You sit around the Holiday dinner table, each giving thanks for all the good things the year has brought. It may be tangible things, like the fact you still have your job, or that your spouse was able to trade in your clunker for a decent ride, or intangibles, that most of your family is in pretty good shape and you're able to honor the Holidays together.
But after dinner, as you gather in the living room to sit and digest your let-out-my-waistband meal, and Uncle Ned says "Great flatscreen, there—let's switch on the game," you feel your gut twist, and no, it's not from that second helping of biscuits with gravy. It's the TV. You remember vividly the fight with you yelling at your spouse for buying something as extravagant as a flatscreen, it'll take years to pay it off, what was he thinking—and him screaming that he has the right to get at least something for himself once in a while, considering that 99% of his paycheck goes to you and the kids—and you coming back with "Hey! I'm clipping coupons, packing all our lunches and giving up shoes, for what?! You to have fun on Sundays?!" And on it goes until he caves with "I'm sorry, OK? I'm sorry." Exhausted, you accept. After all, you're not going to divorce over a flatscreen.
But you haven't forgiven him, either. Not really. Every time you see him surfing the channels, the bitterness churns inside you. Every time you don't have quite enough to pay for all the items in your cart at the grocery store and have to bear the humiliation of giving some back to the cashier, you remember the TV. It sours your relationship with him, because at some level, you don't trust him not to do it again. And with the lack of trust between you, your intimacy suffers. All because you never made it to true forgiveness.
But maybe now you can. The time of "Peace on Earth" is above all a time for giving thanks. You can't hold a grudge against someone and be thankful for their presence in your life at the same time. It just doesn't work. Maybe this is the perfect time to genuinely forgive your spouse and whoever else you believe has offended or harmed you, so that you fulfill the true meaning of the Holidays.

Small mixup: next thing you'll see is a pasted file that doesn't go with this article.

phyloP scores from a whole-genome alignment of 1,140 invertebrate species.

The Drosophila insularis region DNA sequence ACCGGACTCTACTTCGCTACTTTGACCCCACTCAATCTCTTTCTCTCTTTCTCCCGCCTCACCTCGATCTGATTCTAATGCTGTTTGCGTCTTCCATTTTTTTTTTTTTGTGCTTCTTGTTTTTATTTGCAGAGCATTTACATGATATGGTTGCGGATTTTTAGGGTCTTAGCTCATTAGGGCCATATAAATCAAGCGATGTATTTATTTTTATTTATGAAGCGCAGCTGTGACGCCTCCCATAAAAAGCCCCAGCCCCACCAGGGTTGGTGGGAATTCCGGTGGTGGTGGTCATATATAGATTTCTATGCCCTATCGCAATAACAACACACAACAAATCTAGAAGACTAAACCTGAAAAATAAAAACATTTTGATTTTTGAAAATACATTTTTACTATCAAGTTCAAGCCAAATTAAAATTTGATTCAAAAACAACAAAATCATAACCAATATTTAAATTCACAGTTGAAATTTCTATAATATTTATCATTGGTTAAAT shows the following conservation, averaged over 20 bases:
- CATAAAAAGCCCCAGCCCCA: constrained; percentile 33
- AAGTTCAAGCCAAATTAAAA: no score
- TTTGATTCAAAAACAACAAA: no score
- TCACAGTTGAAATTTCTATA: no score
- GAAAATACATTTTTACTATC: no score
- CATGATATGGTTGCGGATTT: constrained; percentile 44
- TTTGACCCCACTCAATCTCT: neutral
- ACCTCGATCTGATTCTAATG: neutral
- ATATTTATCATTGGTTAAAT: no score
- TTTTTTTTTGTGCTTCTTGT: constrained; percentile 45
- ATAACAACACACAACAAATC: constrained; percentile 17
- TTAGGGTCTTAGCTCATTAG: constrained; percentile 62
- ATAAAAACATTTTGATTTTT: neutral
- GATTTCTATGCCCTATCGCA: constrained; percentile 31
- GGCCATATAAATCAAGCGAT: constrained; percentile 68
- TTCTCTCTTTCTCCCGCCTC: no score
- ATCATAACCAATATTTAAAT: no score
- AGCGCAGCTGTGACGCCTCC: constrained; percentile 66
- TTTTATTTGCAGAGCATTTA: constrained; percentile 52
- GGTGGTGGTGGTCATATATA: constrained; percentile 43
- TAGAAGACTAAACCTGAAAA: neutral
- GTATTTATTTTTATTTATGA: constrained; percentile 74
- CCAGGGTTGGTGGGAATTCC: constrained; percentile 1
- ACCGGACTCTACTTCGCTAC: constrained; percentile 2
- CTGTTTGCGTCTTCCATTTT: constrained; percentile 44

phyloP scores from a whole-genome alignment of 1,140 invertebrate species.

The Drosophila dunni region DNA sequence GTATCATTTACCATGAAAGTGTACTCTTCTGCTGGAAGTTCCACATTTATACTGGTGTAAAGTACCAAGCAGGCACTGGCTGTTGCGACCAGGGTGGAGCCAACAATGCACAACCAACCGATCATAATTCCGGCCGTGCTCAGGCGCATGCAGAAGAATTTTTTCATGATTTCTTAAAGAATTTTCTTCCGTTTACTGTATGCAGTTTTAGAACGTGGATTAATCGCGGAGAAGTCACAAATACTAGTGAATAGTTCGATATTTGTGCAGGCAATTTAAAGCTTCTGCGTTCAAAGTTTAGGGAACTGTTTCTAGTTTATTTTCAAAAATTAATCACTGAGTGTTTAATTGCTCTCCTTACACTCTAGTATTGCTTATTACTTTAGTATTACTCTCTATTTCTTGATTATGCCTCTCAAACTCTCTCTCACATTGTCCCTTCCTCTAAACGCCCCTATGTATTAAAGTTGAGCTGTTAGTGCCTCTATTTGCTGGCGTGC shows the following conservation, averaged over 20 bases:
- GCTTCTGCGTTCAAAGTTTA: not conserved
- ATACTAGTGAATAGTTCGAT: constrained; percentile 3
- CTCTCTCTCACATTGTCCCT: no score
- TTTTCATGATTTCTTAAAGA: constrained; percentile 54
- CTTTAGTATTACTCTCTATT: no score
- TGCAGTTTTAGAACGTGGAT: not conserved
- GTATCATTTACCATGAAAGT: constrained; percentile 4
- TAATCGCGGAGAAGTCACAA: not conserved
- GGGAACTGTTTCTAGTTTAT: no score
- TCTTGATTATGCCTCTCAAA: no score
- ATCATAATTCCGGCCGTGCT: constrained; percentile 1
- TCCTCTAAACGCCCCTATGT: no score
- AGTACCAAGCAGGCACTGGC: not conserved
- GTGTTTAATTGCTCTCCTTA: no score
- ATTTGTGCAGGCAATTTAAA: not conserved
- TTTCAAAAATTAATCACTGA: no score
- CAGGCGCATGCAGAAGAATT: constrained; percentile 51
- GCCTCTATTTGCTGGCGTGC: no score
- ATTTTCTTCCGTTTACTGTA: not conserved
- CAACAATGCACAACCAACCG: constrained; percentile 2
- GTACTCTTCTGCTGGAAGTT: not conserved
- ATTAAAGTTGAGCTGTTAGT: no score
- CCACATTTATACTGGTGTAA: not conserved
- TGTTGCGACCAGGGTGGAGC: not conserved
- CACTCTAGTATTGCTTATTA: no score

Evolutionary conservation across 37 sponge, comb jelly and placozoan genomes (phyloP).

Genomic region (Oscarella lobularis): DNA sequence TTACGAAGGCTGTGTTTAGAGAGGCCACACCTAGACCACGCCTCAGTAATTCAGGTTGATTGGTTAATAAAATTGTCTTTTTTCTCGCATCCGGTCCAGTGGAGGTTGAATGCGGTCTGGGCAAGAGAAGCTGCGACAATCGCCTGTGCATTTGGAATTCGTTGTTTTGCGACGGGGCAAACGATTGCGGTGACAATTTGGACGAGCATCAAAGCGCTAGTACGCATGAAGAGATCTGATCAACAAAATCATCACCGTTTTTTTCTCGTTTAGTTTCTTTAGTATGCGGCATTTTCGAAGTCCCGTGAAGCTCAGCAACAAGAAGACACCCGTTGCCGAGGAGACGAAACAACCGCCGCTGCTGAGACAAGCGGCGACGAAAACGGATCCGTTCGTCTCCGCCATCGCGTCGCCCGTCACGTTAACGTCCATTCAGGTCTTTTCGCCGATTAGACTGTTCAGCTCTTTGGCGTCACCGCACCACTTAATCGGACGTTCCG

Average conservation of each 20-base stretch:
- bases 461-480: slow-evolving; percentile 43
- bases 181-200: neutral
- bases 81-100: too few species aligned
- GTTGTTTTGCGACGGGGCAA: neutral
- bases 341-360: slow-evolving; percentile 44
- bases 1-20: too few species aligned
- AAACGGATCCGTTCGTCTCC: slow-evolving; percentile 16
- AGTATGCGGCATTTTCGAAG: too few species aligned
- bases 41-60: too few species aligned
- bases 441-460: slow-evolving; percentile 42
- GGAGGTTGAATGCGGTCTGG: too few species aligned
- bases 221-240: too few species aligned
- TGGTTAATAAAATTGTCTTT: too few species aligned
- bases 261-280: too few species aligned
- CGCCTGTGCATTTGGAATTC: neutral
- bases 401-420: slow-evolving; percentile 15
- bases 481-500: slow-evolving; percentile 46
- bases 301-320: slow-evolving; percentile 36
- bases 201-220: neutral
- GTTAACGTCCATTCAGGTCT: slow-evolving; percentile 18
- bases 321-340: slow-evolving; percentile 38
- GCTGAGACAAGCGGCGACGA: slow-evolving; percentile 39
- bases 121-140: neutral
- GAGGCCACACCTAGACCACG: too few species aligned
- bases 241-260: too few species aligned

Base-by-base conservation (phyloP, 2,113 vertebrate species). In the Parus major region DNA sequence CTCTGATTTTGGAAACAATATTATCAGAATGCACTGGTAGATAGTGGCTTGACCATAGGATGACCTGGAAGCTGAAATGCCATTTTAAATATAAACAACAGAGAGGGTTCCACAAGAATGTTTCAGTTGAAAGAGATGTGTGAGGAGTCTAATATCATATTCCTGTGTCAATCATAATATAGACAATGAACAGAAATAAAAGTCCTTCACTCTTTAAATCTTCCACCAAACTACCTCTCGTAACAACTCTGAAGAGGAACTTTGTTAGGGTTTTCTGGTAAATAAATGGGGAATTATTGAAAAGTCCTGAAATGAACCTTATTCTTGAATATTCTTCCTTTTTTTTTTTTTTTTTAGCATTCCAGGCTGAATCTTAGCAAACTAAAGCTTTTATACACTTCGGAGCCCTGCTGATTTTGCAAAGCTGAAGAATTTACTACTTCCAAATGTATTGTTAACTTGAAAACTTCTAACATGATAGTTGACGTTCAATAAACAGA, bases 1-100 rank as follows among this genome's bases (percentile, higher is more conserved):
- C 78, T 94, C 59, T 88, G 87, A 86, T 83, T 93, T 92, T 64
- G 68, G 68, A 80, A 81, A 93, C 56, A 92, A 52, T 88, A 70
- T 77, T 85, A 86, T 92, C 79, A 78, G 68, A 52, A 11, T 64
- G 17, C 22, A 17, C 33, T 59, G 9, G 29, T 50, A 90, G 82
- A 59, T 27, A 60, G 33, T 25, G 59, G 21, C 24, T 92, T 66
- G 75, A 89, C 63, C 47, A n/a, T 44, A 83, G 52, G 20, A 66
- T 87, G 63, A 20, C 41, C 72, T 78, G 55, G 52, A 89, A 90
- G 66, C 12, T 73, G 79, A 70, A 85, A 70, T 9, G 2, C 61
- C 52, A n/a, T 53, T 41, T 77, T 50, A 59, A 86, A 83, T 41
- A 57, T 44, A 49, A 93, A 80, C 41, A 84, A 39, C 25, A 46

Forgiveness is hard! Forgiveness often feels like you're giving in, accepting unacceptable behavior in order to preserve your relationship. On an apology you're not sure has any substance behind it. Good! At least now you know what's needed: some substance behind that apology. That substance is composed of two things: accountability and responsibility.
Accountability is your willingness to figure out which part of the problem belongs to you and which part to your mate. Hands on hips, you protest: "Wasn't me slapped that credit card down for a flatscreen!" True, and if you and your spouse had agreed upon a budget and he blew the budget, his would indeed be the larger share of accountability. But your accountability may have been in not setting aside any part of the budget for his – or your - personal wants and needs, focusing the budget purely on family. Understandable, but not necessarily the best choice for all concerned.
Responsibility is your willingness and ability to respond to that for which you are accountable. Responsibility relies on your willingness to understand, rather than judge or blame. Instead of coming to your partner not with "How dare you!" even if that's what you are feeling, talk to him about "I'm confused. Please help me understand why you chose to buy the TV, etc." Your job then is to listen with an open mind and an open heart.
Your spouse may say "I feel like I'm giving, giving, giving, all the time. There's no place for me. I agree I was wrong not to talk with you about it first. I figured you'd say "no way" so I just did it. I'm sorry." You can step up to your responsibility by saying "I didn't realize you felt that way. It's my turn to be sorry. Let's figure out a different budget. What ideas do you have?"
From understanding how each of you feel, you can look at your problems as issues to be worked out, not daggers in the heart. There's something real behind each of your "I'm sorry"—and now you can wholeheartedly forgive.
Which means you can wholeheartedly give thanks. For this relationship, this mate, with whom you can engage in honest conversation, with whom you can build a worthwhile life, bumps and hurdles notwithstanding. With whom you can have—a true Holiday.